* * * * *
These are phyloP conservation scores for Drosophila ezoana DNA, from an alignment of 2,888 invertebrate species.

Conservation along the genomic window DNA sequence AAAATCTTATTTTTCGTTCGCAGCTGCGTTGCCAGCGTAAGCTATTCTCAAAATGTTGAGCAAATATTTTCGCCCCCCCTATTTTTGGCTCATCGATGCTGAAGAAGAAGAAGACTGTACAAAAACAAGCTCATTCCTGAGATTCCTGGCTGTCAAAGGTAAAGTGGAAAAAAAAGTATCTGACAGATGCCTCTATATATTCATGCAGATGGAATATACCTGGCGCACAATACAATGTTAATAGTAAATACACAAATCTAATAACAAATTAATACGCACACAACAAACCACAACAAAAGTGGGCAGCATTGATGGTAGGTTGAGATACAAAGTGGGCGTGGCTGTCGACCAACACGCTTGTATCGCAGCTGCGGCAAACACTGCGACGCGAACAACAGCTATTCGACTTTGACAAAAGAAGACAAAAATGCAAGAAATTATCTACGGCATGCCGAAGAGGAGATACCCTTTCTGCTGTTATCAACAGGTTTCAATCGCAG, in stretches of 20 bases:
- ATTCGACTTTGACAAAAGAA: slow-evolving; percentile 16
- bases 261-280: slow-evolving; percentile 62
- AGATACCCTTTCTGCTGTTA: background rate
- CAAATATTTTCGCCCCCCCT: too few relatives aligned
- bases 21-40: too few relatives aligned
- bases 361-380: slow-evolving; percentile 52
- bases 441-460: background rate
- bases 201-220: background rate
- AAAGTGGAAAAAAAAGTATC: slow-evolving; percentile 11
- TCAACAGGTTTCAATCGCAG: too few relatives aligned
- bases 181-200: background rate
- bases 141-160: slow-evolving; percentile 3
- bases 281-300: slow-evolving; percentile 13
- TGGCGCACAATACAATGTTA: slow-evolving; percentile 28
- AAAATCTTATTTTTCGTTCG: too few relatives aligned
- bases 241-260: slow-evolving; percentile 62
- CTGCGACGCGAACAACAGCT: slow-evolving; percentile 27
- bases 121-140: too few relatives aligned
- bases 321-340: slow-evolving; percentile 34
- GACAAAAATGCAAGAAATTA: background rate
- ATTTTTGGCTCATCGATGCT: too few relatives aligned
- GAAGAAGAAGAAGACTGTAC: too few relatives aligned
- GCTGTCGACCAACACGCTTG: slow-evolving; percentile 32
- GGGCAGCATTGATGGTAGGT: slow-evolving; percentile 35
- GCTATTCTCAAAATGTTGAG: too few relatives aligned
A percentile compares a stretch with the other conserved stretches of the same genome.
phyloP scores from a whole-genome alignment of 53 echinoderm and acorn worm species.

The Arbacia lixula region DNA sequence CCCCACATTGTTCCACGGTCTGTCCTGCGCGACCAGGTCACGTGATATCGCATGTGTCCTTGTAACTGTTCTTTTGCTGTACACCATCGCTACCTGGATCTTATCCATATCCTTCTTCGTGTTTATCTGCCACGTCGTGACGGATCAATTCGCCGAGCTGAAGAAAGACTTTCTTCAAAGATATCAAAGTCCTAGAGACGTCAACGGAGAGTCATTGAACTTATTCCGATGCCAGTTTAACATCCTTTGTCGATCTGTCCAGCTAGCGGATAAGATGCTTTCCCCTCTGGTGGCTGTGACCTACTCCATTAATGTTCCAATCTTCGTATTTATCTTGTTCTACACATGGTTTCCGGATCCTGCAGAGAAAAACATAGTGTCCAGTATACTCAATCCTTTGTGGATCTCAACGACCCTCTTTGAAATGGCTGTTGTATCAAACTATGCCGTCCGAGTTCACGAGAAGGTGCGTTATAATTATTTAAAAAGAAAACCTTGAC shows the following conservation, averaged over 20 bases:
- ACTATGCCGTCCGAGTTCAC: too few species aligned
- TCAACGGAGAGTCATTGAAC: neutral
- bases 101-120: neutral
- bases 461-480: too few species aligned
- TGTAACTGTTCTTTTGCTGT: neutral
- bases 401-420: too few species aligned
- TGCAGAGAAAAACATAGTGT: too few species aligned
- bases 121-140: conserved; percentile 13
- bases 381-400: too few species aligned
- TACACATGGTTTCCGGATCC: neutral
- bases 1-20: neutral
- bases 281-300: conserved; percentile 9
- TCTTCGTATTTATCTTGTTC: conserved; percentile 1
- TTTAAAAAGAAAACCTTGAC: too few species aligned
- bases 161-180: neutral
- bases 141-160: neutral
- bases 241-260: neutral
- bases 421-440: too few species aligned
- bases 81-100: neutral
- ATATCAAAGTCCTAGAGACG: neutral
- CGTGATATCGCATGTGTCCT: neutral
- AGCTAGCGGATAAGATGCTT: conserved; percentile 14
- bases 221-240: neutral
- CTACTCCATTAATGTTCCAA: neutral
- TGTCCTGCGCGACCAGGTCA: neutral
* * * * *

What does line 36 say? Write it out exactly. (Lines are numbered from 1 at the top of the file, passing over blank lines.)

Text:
- bases 401-420: too few species aligned